The Government Equalities Office recently launched a consultation on mandatory gender pay reporting for larger public sector employers in England. The new regime will largely mirror that already proposed for private and voluntary sector employers, with a deadline for publishing the first gender pay reports in April 2018.
Mandatory gender pay reporting will only apply to public bodies in England listed in the Equality Act 2010 (Specific Duties) Regulations 2011 (schedules 1 and 2) with 250 or more employees. Public sector bodies (and organisations carrying out public functions) in England with 150 or more employees already publish workforce diversity information to demonstrate their compliance with the ‘equality duty’ set out in the Equality Act, although their specific compliance duties (covered by secondary legislation) currently do not require them to disclose gender pay gap information.
Some bodies do make this available voluntarily, though. The Mayor of London published gender pay gap figures for City Hall in July which showed a gap of 4.6 per cent and that only 29 per cent of staff earning over £100,000 were female, although women make up more than half the workforce.
Scotland and Wales have taken different approaches to the equality duty as this is a devolved matter, and Scottish public bodies are already required to publish gender pay gap data. Some cross-border authorities and public authorities operating across Great Britain in non-devolved functions will be caught by the new regulations.
The ‘specific duties’ regulations will be amended to incorporate the new mandatory gender pay reporting obligations. Public sector employers must publish their first reports no later than 4 April 2018 to cover the pay period up to 5 April 2017. (Private and voluntary sector employers must publish their reports by 29 April 2018, but these dates may change in the final version of the regulations.) The Equality and Human Rights Commission will be able to take court action for non-compliance in the public sector.
Although employers now have some breathing space, preparing sooner rather than later is recommended given the scale and potential impact of the legislation.
Top tips for public bodies:
- Understand what data you will need and whether this is already easily accessible. If not, there is still time to put in place the necessary processes to gather the required information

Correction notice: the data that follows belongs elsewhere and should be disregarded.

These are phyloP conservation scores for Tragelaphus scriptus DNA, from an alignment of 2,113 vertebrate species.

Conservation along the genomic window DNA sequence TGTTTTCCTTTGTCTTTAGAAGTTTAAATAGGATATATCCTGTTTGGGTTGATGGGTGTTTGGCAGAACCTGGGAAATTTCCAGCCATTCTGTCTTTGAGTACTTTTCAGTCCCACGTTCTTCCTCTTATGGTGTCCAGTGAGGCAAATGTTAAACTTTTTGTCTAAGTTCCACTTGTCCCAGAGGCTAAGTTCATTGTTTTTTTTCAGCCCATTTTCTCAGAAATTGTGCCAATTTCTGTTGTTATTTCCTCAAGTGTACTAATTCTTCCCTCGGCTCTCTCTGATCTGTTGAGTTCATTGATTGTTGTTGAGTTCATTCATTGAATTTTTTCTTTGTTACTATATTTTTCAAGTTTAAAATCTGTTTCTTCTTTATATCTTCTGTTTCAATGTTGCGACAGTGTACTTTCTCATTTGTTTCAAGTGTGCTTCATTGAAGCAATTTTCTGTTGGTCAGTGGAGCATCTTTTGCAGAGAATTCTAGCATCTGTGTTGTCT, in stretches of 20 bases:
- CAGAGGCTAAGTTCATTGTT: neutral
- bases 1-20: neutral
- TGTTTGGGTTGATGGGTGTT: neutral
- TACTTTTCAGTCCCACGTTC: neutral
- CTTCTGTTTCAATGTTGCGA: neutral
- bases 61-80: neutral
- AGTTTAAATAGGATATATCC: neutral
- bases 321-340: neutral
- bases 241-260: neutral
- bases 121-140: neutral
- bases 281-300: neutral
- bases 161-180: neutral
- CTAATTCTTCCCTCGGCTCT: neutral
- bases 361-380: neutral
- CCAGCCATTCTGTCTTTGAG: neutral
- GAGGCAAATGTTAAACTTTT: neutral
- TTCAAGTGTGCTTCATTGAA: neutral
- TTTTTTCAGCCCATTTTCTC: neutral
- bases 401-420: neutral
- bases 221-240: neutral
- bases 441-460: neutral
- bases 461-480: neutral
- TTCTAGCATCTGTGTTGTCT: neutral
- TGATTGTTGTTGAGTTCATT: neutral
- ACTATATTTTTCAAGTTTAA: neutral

- Carry out a gender pay audit to identify the likely extent of your gender pay gap and the reasons for it. Appointing an independent consultant for this exercise may be the most efficient way to do this
- Benchmark against other similar organisations, if possible, to identify whether or not your figures are particularly noteworthy
- Consider what information you will want to add to put the bald figure in context. Are there historical, social or other economic reasons for the gap? Has the workforce been affected by TUPE transfers or by other amalgamations which help explain the gap? What steps have been tried in the past to address the gap and why might these have failed to deliver results?
- The headline figure may be misleading so drill down. Does breaking down the data by age, grade, location, full- and part-time tell a different story?
- Start to plan a strategy to address the gender pay gap. While an initial gap will be unavoidable, demonstrating progress year on year will be expected
- Adopt a joined-up approach to ensure resources are dedicated in the annual budget to targeted recruitment campaigns, learning and development and female mentoring campaigns aimed at up-skilling women to enable them to take on more senior roles
- Consider whether terms and conditions need to be overhauled. For example, do you have flexible and part-time working policies for more senior roles? If you have enhanced maternity benefits or return to work bonuses, are these suitably publicised?
- Start a conversation with trade union representatives now to see if they have any ideas or preferences about helping to close the gender pay gap
- Plan your communications strategy, internally and externally, for when you publish your gender pay gap report, including the best time for this to be made public. Ensure the PR department is fully prepared beforehand.